Lonely Graves
PublisherMulholland Books
Date Published08 May 2014
Price£ 13.99

Lonely Graves

by Britta Bolt

Pieter Posthumus’s job is to trace the families of people who have died in Amsterdam. He gets caught up in the death of a young Moroccan immigrant and a suspected terror plot.


The Amsterdam Lonely Funerals team tries to locate relatives of the dead, and if none can be found, arrange for burial with dignity. Team member Pieter Posthumas, PP to his friends, is more dedicated than most. In two particular cases which fall to him, a suicide and a Moroccan man found in a canal, both have curious features which PP is determined to have explained.

In parallel, Lisette Lammers and her InSec team are monitoring a group of young Islamic men who they are convinced are planning an attack. After months of work, the DA considers the assembled evidence insufficient to convict, and the suspects are still at large. Lisette is under pressure from her boss, Veldhuizen, to get arrests that will stick, and less than happy when he tells her he is putting his own agent provocateur in place, but that she must not disclose this to her team.

The book follows the progress of the two protagonists as their concerns intersect. PP is the main focus, and the arrival of his reporter niece Merel prompts a recital of family history. Her father, PP’s brother, died as a result of a traffic accident after a heavy drinking session for which PP was partly responsible, and his sister-in-law has not talked to him in the 20 years since. Merel becomes involved in the main storyline when chosen by one of Veldhuizen’s contacts as an outlet for information which it is hoped will provoke Islamist action and thus arrests.

The Islamic issue is dealt with through the medium of one particular family caught up in events. The older generation are conscious of their status as immigrants and despite wide gaps between Dutch and their traditional culture keep their heads down. The children are sensitive to the ways they differ from their Dutch contemporaries, more conscious of Islam as a cultural identity, and more demanding. The pressures they face are sympathetically examined, and one of Lisette’s team makes a plea for positive intervention rather than isolation and arrest.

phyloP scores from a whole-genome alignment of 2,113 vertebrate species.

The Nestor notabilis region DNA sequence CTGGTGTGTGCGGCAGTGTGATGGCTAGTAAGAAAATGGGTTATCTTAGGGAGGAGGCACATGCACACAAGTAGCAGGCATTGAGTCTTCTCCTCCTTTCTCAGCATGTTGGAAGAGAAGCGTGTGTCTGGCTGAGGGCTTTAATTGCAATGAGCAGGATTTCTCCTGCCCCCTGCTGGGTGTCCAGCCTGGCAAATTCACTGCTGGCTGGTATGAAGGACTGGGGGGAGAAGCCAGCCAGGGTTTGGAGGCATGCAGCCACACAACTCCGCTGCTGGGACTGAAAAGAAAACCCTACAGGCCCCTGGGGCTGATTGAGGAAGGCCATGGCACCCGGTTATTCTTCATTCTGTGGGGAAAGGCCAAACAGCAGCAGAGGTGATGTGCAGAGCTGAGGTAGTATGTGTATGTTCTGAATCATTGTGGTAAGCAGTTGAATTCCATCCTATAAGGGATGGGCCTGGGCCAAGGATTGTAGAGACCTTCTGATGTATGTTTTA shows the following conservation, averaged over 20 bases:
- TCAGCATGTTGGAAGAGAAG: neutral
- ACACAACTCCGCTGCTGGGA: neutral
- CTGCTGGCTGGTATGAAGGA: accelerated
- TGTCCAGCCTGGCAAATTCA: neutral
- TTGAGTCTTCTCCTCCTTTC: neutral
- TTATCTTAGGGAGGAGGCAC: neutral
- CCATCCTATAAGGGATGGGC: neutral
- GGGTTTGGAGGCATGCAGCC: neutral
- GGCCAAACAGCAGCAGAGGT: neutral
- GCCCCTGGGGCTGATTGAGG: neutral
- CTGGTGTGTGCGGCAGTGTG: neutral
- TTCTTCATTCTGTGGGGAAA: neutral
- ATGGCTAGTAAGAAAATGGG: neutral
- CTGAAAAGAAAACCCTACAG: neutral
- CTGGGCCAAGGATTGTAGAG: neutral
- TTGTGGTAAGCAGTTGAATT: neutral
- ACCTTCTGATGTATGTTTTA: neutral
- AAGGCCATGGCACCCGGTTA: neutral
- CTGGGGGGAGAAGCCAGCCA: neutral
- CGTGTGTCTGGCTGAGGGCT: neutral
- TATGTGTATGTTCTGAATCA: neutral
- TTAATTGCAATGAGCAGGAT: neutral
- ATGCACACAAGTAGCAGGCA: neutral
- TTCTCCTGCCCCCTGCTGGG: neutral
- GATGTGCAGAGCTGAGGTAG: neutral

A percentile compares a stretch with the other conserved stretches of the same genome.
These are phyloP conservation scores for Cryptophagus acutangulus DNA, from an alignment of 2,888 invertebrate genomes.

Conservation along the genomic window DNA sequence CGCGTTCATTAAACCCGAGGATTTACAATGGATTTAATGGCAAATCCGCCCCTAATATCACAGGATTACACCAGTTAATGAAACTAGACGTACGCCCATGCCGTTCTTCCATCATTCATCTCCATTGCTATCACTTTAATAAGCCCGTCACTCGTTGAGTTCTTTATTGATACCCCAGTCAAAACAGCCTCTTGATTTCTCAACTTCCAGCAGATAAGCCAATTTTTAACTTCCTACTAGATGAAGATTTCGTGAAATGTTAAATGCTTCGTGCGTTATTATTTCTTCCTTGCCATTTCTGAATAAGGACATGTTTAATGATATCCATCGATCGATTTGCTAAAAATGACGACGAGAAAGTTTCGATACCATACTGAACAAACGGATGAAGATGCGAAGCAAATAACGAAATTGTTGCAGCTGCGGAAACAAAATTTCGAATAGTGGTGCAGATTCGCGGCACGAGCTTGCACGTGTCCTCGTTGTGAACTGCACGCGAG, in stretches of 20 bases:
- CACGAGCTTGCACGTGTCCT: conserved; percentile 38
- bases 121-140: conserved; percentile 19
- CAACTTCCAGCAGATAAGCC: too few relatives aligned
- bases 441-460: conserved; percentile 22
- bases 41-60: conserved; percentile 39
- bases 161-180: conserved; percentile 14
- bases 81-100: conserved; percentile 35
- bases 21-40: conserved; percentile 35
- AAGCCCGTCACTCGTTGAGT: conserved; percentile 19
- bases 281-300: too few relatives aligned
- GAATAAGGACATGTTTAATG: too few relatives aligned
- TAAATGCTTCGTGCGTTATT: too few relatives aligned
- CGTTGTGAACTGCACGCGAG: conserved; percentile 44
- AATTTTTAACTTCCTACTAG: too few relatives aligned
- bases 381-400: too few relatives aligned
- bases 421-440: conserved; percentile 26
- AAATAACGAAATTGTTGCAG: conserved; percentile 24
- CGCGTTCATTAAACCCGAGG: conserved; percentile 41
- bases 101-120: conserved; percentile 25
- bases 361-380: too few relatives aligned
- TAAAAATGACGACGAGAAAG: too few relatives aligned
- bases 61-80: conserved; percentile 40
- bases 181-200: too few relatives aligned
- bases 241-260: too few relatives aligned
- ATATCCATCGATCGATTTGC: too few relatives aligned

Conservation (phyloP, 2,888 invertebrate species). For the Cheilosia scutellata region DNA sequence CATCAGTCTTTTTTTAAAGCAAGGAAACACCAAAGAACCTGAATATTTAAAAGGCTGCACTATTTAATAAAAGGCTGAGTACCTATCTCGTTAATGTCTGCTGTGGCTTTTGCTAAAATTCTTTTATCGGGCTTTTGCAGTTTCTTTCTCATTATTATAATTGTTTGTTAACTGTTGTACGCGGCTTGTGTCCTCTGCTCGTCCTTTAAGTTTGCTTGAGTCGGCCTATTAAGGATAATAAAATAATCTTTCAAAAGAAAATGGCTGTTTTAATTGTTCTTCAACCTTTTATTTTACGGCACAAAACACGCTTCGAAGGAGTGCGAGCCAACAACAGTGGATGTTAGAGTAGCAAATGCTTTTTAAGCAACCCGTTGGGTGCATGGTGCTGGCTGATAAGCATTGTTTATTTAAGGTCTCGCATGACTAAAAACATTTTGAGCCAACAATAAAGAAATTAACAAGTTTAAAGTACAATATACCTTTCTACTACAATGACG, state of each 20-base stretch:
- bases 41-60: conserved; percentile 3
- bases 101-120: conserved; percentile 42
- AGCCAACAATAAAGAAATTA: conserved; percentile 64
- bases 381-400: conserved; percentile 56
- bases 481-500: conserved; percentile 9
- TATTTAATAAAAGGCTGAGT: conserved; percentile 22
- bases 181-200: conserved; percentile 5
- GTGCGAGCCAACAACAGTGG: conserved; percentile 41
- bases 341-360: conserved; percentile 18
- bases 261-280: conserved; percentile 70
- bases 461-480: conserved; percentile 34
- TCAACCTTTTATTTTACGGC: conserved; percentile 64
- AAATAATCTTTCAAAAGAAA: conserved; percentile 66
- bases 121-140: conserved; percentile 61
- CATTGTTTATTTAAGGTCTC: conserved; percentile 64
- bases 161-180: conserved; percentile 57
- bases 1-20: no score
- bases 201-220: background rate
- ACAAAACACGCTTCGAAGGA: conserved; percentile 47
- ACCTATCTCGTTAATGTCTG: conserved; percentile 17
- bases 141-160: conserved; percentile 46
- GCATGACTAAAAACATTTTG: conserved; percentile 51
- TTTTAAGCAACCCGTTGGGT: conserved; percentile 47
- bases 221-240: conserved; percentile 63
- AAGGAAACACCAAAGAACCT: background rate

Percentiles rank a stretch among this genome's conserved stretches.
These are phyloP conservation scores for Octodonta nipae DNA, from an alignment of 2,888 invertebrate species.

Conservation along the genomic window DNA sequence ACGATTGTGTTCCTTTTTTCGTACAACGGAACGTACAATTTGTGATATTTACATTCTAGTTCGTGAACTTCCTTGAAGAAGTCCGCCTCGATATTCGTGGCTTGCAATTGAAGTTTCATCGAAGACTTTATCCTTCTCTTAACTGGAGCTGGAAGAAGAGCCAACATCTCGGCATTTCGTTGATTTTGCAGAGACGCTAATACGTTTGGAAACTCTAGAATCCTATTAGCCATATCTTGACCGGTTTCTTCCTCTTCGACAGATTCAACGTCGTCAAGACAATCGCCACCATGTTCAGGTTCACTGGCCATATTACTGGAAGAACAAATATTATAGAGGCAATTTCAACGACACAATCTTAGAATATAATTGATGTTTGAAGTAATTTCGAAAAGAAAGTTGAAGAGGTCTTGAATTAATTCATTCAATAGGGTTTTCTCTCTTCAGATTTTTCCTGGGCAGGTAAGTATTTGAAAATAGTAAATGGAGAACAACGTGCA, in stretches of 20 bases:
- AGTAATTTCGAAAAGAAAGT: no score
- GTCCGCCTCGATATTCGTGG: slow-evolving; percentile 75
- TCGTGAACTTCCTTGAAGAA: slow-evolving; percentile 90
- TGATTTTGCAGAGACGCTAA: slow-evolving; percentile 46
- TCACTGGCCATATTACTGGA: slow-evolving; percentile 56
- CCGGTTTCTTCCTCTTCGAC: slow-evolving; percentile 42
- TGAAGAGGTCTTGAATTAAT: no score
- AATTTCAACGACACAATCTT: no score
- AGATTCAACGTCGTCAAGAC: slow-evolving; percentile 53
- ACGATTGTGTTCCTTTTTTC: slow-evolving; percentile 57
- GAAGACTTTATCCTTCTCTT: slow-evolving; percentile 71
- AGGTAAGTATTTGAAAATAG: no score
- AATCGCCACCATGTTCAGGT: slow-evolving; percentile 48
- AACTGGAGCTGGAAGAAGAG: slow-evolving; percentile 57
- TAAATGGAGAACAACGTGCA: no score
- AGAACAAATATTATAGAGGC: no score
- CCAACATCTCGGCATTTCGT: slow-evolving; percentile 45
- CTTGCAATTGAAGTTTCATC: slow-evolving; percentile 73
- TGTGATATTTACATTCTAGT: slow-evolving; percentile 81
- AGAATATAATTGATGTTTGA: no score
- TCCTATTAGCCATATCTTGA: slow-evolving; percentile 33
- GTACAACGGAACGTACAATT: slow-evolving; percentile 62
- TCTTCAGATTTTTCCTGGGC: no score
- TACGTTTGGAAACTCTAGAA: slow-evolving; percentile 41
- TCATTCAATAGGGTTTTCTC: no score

The action moves swiftly from one group to another in a way now pretty standard for action thrillers. Despite the deaths and the threat of more from one or two characters predisposed to violence, the book fails to generate significant suspense, possibly because of the lack of any great urgency, or perhaps it is just that the characters the reader is invited to invest in are not those under threat.

But Lonely Graves should do well enough. Using Amsterdam as background will add something to those who find the city attractive (and who doesn’t?) and there is a somewhat Dutch laid-back feel that provides light relief.  For those who enjoy it, the book is the first in what is said to be a series featuring Pieter Posthumas.

Reviewed 07 February 2015 by Chris Roberts